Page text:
The story in the tech news of the last few days is the purchase of Summly by Yahoo for the sum of $30M, making the 17-year old founder Nick D’Aloisio an instant millionaire.
It sounds fairly simple.
The story they want you to believe:
Teen whizz writes cool app. App downloaded by millions. Yahoo gets interested. Teen whizz meets after school to agree $30M deal. Teen now rich.
The reality might be a little more useful.
The reality: Mentors and Advisors made this deal.
Horizon Ventures, the Hong-Kong based Venture Capital fund that is part of Li Ka-shing‘s empire spotted Nick D’Aloisio a few years ago.
He was a great coder, and presents himself well; he had a decent app.
Billionaire Li Ka-shing’s company Horizon put together a group of mentor/advisors for Nick – including Jonathan Ive, chief designer at Apple; other well-known tech and media names including actors Ashton Kutcher, Stephen Fry, Spotify’s Shakil Khan, Zynga’s Mark Pincus and Lady Gaga’s manager Troy Carter.
Together they shaped an unknown London geek into a cool dude and a $30M deal with Yahoo.
It was not the awesomeness of the app, it was the credibility of the mentors and advisors that made this deal.
He's 17, and just sold his @Summly business to Yahoo for $30m – tonight, I'll interview Brit whizzkid @nickdaloisio CNN 9pmET.
Alfred J. Moran gives 5 steps to turnaround bankrupt or deeply troubled companies. He has turned around companies for 25 years. Here are his 5 steps:
Grab the Cash.
Freeze the Expenses.
Interview Everyone (all the information about what is wrong and what should be done is already there).
Set a strategy (a half-right strategy now is better than a perfect strategy in 6 months)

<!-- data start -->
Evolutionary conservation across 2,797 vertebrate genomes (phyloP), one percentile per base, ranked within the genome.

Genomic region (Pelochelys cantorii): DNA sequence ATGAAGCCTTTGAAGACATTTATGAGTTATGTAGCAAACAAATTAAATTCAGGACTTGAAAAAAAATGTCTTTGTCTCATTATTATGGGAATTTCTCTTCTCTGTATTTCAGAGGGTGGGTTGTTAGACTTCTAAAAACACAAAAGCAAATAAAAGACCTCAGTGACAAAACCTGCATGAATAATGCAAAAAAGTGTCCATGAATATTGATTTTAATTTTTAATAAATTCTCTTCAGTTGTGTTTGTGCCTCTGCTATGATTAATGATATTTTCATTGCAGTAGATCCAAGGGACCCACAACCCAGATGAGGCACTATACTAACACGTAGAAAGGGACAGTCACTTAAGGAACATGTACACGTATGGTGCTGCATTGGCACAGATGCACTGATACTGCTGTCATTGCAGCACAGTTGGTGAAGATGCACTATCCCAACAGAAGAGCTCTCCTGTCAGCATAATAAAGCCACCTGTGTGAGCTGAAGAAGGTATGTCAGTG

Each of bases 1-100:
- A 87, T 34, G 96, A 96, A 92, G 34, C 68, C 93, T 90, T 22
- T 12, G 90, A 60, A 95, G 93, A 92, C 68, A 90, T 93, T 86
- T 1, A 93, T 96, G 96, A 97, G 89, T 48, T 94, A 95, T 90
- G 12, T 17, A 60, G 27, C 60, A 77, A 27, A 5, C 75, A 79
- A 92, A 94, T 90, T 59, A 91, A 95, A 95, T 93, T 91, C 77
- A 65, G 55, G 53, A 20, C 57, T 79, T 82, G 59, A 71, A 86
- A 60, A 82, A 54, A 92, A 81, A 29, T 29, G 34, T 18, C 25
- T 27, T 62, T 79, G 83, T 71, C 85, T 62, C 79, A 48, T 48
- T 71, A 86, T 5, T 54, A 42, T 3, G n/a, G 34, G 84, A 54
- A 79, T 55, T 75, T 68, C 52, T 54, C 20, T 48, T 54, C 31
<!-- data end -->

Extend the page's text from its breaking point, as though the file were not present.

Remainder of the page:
Draw up the “Ideal” Organisation chart. Important: Start fresh, do not start with the people already in the company. After you have the “ideal” chart, you can slot in the existing people if they still fit in somewhere. DO NOT TAKE THE EXISTING ORGANISATION CHART AS THE START POINT.
“Most managers take the existing staff and try to find a job for them. This is a disaster. Lay out the organisation first. If people don’t fit, get rid of them. Sounds cold, but executives are paid to execute.” Alfred J. Moran, CEO Gérant Companies Inc.
What are the first ten words of your next pitch, speech or presentation?
Participants of Wayra Week Barcelona 2012
I was at Wayra Week Barcelona this week working with 30 selected startup businesses to prepare their companies for growth and investment. All were looking to raise a round of venture capital financing for their businesses.
I spent a lot of time going from group to group asking “what are the first 10 words of your pitch for tomorrow?”
I received a range of replies:
“Huh. Oh. Ah. Yeah. My name is… and our business is …”
“We are a platform for connecting users to providers…”
“We have a solution for the publishing industry…”
“Hello. Thanks. I am very happy for this opportunity…”
“Uhh. Why? Only ten words…”
These answers are lessons in putting audiences to sleep.
Lets get it clear. Investors hear hundreds of pitches. They know they are probably not going to invest in your business and want to confirm this assumption as quickly as possible. They have years of experience in knowing when to switch off listening to the pitch and check their email on the blackberry, or plan their ski weekend. Why let them tune out before you have finished your first 10 words?
What should the first 10 words achieve?
We are not here to waste your time
We are professionals (we prepare well and practice lots)
We are a serious business
We know what you are interested in
We know what criteria you will use to take this decision
The first 10 words are vitally important. The first 10 words gets you attention for 30 seconds. You then have 30 seconds to earn attention for the next 5 minutes. If your first 10 words loses the audience, you will not get them back.
What are your first 10 words of your next pitch, speech or presentation?
I think there are only 3 ways to start a pitch. Interested?
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